Tuesday, February 2, 2010

Chapter Eighteen, nearly done

I am about 2/3 of the way through this chapter, and it's been quite an exciting ride so far. I think I neglected to breathe during some parts of it, the story is so tense. But I believe I've done excellent work this evening.

I should mention that I am working now pretty much without a net, in that while I know what I want the story to do, I no longer have anything like an outline for this bit; I've got the titles of the chapters and some ideas in my head and I'm just writing it out as I go, improvising it word-by-word. For example, I have essentially no real idea what happens in the next chapter, except that one character contemplates the events of the chapter I'm now writing, and what it means to his own life and future. Which is pretty slim stuff to go on, but I'll figure out something to write, I'm sure.

wordcountometer = 56,058!

8 comments:

  1. I think the phrase is: Writing by the seat of your pants. Are you sure can write without an outline? Do you dare let the characters write their own story?

    I'm only funning with you Mr. Bailey, please don't think I'm being sarcastic -- My fun side tends to get distorted over the computer screen.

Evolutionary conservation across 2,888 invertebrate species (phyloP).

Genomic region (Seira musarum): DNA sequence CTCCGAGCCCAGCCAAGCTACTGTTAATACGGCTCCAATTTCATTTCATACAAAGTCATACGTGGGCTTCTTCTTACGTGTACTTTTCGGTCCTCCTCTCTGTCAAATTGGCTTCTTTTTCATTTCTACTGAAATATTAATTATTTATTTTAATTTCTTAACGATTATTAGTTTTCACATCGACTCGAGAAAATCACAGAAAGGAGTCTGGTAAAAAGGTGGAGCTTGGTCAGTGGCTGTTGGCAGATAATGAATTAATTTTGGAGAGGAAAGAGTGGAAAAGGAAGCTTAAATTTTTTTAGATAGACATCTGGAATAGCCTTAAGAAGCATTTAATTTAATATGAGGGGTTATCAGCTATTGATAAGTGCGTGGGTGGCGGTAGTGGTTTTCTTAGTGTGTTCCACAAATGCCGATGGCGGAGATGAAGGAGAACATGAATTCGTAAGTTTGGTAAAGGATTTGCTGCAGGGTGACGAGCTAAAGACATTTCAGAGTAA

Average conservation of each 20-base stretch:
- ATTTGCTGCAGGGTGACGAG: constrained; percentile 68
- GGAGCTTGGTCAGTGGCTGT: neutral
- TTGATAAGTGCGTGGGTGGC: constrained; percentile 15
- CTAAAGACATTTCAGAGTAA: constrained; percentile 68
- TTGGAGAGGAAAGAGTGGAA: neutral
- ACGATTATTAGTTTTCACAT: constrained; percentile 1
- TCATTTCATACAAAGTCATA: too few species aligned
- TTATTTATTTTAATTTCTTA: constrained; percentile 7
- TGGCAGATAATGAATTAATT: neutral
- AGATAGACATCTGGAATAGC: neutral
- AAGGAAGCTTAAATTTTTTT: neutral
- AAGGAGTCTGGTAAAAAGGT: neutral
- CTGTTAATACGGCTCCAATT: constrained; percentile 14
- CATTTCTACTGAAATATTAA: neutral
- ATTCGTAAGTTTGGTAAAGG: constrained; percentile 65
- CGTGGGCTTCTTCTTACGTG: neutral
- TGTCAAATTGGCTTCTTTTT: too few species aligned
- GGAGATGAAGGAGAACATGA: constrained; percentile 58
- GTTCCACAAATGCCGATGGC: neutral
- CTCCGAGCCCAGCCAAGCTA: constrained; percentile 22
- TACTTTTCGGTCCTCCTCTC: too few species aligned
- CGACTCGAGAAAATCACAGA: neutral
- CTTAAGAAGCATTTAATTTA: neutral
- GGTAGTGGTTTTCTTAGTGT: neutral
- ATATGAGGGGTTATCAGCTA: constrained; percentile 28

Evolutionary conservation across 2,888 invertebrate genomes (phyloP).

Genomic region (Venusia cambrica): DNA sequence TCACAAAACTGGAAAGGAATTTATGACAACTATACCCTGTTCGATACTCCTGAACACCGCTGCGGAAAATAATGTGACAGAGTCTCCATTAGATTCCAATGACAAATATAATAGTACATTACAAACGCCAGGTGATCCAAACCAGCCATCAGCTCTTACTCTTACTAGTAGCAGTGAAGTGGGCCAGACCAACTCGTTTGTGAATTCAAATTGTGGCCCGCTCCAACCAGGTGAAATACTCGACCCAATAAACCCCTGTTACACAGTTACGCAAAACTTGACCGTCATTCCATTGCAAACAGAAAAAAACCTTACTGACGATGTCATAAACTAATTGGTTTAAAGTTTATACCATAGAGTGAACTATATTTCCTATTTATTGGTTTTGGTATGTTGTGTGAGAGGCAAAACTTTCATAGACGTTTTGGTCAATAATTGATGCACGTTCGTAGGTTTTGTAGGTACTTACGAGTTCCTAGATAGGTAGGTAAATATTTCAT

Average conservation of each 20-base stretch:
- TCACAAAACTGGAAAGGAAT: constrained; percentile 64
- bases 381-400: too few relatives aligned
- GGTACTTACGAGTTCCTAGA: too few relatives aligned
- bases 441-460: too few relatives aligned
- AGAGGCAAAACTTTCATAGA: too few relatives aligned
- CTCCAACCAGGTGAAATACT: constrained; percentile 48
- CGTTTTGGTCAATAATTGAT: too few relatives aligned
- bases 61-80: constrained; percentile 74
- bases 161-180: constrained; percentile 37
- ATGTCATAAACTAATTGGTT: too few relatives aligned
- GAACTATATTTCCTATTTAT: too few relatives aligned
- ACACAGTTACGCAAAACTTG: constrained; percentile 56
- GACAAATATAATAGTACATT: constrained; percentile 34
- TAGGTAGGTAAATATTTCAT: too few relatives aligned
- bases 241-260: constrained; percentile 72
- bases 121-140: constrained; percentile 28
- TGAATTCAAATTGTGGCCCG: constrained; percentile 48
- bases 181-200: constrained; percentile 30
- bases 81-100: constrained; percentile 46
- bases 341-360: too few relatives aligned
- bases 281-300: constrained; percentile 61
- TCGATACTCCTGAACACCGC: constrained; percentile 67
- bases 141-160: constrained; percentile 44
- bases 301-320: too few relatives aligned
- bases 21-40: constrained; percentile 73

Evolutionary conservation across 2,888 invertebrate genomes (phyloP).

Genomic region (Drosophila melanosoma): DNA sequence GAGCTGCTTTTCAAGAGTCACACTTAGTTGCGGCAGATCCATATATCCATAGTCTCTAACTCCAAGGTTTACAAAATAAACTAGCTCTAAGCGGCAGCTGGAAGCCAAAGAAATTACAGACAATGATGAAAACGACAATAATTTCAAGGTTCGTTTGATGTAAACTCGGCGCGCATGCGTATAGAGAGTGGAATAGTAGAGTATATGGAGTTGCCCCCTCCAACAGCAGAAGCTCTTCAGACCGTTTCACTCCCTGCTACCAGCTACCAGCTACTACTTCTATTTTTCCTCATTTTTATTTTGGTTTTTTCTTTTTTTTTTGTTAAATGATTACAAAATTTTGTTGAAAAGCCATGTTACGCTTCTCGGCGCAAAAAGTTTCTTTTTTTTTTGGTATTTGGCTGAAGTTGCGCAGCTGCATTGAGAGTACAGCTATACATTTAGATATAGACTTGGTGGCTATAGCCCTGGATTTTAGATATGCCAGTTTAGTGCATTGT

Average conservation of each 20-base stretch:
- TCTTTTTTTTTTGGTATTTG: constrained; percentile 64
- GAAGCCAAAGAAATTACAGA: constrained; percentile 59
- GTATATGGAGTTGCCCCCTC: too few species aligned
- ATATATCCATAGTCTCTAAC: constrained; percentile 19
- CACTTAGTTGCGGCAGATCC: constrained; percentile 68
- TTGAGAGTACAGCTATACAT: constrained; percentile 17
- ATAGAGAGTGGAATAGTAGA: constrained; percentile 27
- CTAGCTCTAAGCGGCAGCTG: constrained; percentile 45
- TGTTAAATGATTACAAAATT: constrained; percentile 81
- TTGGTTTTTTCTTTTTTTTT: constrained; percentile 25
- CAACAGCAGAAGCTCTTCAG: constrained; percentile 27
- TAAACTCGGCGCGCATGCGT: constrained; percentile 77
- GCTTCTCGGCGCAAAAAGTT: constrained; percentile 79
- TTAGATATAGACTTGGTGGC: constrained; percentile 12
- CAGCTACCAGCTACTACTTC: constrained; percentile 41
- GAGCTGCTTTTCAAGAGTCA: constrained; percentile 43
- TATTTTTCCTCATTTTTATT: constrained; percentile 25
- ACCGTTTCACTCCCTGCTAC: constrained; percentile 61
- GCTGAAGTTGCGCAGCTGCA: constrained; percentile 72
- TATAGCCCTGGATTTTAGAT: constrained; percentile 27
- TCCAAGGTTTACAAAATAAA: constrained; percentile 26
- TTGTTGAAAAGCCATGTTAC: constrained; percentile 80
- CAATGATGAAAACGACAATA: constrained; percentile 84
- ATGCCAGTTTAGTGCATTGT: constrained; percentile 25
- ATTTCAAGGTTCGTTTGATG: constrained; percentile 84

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  2. Great job, Scott! I do this on first drafts A LOT. All that major planning of mine comes in on all the reworking I don in the second and subsequent drafts, which is where I'm at now on MONARCH, and I'm just lost still. Ugh.

    Just keep going! I'm convinced that our subconscious really does know what its doing.

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  3. This is very interesting. I hope you stumble upon something great! I have faith that you will. If you get stuck, consider having the trees reveal themselves as aliens from another planet. Or perhaps one of your characters has been a ghost all along.

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  4. Last night I had a character stumbling around lost in the Great Dismal Swamp as a storm came up and then something awful happened and I was completely lost myself in Gardner's "fictional dream" and it was a most amazing experience and I want the rest of the book to all come about like that. But I know it won't. I don't mind stumbling and even falling, because sometimes there are diamonds in the mud.

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  5. I think that's only happened to me once in my ten years of writing, and it was quite an awesome experience.

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  6. Scott, that's happened to me a bunch of times, and it's an amazing experience. I'm not sure if I get anything great out of it storywise in the end, but it sure is fun and amazing. One of the reasons I keep writing. :)

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  7. I love writing without a net. I get a greater high. All that adrenaline.

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  8. The consequences of falling off the writing high-wire are pretty minor, too. I wish I could achieve that "holding my breath and seeing what I'll write next" state every time I sit down with pen in hand. Alas! Sometimes I have to be satisfied with merely competent. Sometimes, mostly grammatically correct is the best I can do.

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